'Every single change we make matters': UBC faculty, students part of campaign to sue Big Oil

Some UBC faculty and students are suing Big Oil.

On June 15, over 150 people gathered on Zoom for the launch of the Sue Big Oil campaign, a movement led by West Coast Environmental Law (WCEL). The campaign's goal is to sue global oil and gas corporations for climate damages experienced by BC taxpayers.

Dr. Avi Lewis, a UBC geography professor, is one the lead campaign endorser.

“​​The reality is that there are enough new fossil fuel projects in development and operation to shove us into an apocalyptic future of three degrees celsius of warming or more,” said Lewis in an interview with The Ubyssey.

Despite Canada’s support of the Paris Agreement, the country is continuing to approve and support wide-scale fossil fuel projects, he said, citing the Trans Mountain Pipeline as an example of the Canadian government “smothering the planet” while making “obscene profits.”

Last year, the National Observer said Canada was among the “world’s worst carbon emitters,” with the country’s carbon footprint tied closely to the extraction of fossil fuels for export.

Julia Kidder, a PhD student and the climate communications specialist at WCEL, explained the reasoning behind the launch of this lawsuit.

“It is the oil and gas industry that actually removes oil, gas and coal from the ground, refines it, markets it, etc,” she wrote in an emailed statement to The Ubyssey.

Kidder explained that if WCEL is successful in suing Big Oil, the implications of the judicial decision would filter through the entire fossil fuel economy. Thus, the lawsuit would affect other climate crisis-contributing industries such as plastics, cement and agriculture.

When a class action lawsuit is filed against a corporation, it serves as an “immediate risk” that must be disclosed to the corporation’s shareholders and investors. Kidder said the litigation forces oil companies to include the “costs of their toxic products” on their balance sheets.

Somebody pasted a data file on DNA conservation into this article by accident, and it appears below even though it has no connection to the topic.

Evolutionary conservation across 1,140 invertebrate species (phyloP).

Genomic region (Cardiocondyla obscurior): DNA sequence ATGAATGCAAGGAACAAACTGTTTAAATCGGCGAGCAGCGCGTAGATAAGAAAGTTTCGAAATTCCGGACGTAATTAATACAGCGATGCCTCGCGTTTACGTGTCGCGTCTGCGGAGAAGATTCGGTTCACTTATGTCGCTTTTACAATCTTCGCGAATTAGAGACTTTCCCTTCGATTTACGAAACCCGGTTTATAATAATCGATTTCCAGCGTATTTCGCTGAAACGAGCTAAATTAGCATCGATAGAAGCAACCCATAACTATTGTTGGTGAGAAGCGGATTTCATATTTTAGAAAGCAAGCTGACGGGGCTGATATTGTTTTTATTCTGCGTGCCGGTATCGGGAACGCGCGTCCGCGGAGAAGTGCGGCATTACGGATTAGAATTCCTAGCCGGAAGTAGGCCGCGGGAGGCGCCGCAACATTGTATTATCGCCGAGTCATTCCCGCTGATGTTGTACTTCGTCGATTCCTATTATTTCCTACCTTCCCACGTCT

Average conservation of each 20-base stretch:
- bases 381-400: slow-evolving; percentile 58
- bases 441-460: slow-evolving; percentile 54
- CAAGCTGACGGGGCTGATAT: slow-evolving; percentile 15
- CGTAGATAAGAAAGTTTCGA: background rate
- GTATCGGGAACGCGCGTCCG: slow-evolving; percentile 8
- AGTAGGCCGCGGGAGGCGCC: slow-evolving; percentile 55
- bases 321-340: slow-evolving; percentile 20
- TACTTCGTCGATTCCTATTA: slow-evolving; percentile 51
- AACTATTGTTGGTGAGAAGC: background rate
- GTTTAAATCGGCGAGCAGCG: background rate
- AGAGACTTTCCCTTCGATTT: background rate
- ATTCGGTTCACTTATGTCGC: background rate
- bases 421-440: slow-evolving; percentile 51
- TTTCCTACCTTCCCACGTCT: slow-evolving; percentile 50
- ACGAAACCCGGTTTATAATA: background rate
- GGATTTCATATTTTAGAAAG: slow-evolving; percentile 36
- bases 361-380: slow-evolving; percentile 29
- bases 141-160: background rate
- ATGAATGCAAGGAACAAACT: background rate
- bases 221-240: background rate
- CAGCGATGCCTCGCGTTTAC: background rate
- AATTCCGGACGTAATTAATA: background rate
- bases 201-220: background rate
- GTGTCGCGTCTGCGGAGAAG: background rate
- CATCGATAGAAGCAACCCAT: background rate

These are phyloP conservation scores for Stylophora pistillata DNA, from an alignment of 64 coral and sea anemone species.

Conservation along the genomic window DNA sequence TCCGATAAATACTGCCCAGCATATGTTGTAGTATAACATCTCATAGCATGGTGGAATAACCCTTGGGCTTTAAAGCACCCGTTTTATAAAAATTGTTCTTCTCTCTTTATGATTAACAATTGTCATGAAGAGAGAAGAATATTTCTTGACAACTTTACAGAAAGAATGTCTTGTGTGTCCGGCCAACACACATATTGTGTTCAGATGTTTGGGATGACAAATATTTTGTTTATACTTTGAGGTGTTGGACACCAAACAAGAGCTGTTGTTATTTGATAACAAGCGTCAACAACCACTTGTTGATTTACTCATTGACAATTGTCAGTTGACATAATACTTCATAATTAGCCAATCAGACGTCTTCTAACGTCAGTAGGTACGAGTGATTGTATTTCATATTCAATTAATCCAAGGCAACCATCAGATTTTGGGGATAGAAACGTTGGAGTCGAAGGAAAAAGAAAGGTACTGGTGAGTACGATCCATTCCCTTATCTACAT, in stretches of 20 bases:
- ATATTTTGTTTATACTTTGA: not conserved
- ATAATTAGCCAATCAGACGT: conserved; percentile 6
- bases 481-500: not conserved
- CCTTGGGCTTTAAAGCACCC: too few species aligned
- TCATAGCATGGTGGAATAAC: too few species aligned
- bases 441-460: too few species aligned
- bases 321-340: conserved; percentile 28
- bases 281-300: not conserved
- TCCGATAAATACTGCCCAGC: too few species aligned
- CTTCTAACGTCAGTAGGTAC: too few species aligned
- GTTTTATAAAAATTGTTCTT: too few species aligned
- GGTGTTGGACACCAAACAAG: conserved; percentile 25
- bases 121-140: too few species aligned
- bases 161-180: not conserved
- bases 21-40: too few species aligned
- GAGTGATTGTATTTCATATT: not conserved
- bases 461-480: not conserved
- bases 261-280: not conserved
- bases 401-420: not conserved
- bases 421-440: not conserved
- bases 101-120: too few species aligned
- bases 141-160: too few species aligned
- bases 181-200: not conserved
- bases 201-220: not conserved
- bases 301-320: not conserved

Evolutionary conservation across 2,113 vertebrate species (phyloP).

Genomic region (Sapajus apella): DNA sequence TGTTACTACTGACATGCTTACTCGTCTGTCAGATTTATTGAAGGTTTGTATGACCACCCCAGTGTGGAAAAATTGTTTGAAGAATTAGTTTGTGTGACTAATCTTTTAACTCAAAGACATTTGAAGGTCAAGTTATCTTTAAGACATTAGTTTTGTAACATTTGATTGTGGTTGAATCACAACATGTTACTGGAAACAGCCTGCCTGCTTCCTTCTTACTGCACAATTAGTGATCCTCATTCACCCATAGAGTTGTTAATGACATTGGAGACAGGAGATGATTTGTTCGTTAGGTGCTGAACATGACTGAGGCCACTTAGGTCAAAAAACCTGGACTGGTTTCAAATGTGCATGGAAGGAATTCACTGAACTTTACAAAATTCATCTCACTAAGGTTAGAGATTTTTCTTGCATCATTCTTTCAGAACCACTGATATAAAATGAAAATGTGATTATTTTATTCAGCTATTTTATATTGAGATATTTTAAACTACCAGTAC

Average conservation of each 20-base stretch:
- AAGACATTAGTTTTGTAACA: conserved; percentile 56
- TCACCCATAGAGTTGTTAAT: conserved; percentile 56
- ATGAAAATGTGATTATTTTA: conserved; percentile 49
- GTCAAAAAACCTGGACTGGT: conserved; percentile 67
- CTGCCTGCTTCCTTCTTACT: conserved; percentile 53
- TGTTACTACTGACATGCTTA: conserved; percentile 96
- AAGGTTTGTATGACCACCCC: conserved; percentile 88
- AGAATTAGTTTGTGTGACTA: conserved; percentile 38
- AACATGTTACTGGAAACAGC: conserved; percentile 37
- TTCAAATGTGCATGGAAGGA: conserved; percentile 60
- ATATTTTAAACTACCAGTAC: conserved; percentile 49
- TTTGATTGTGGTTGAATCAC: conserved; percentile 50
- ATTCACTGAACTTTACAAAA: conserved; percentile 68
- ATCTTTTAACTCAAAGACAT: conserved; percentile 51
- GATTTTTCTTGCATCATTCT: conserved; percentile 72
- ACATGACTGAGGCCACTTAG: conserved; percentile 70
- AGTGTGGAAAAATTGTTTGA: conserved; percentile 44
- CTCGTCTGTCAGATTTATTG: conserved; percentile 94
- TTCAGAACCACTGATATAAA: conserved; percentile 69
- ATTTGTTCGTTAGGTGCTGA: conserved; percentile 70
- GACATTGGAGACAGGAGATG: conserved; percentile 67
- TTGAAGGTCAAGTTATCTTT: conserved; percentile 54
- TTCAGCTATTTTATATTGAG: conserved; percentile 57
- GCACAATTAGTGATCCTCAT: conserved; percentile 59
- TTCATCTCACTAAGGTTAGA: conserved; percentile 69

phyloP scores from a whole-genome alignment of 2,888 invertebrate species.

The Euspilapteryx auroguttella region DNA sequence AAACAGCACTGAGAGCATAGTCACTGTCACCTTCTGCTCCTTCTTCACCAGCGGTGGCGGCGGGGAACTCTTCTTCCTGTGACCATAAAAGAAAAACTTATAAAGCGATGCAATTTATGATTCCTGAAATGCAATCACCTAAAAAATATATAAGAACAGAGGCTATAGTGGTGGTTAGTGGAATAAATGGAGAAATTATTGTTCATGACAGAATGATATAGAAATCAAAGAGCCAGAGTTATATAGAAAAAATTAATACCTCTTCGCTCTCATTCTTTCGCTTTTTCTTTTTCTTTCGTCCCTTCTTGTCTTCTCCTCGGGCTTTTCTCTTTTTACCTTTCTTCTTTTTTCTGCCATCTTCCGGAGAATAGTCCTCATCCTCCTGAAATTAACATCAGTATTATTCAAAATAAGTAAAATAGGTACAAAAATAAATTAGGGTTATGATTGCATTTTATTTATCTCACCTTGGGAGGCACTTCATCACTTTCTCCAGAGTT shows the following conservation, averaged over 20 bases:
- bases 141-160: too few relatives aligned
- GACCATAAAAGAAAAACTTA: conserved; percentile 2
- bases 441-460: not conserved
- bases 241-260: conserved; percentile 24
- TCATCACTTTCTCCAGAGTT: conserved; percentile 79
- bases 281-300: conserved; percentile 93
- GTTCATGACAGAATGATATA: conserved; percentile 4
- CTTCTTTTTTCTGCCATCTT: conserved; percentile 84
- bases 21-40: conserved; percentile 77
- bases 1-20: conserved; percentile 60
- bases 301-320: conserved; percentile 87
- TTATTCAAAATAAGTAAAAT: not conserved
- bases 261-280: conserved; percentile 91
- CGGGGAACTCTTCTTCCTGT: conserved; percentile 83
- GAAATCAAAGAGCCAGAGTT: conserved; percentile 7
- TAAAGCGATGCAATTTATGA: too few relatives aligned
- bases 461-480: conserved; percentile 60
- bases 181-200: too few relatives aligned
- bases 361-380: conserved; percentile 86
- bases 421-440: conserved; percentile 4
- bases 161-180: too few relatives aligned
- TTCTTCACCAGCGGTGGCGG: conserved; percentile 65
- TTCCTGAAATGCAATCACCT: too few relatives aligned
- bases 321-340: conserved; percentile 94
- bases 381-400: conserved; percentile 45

“Ultimately, this is about changing the fossil fuel industry’s culture of impunity,” Kidder said.

Currently, the campaign is in stage one, focused on collecting signatures and mobilizing support as municipal elections approach. With the help of local governments, a class action lawsuit can be launched against Big Oil.

Though the idea of a lawsuit targeting transnational corporations might sound ambitious, Lewis explained lawsuits like this have been brought up and won.

The campaign website mentions a case in the Netherlands where the environmental organization MillieuDefensie won its lawsuit against Shell — though the company is currently appealing. The Dutch court ordered Shell to “accelerate its efforts to reduce carbon dioxide emissions” in battling the climate crisis.

“Every single change we make matters and creates a safer future for everyone on Earth,” said Lewis. He emphasized that the climate crisis is an “incremental phenomenon,” in that there is still time to make a “huge difference” in what kind of future people want to live in.

His motivations to sue Big Oil lie in his belief that “we need to be fighting [the climate crisis] through every institution in society.”

“We’re knocking on the door of Big Oil to say it’s time to pay your share.”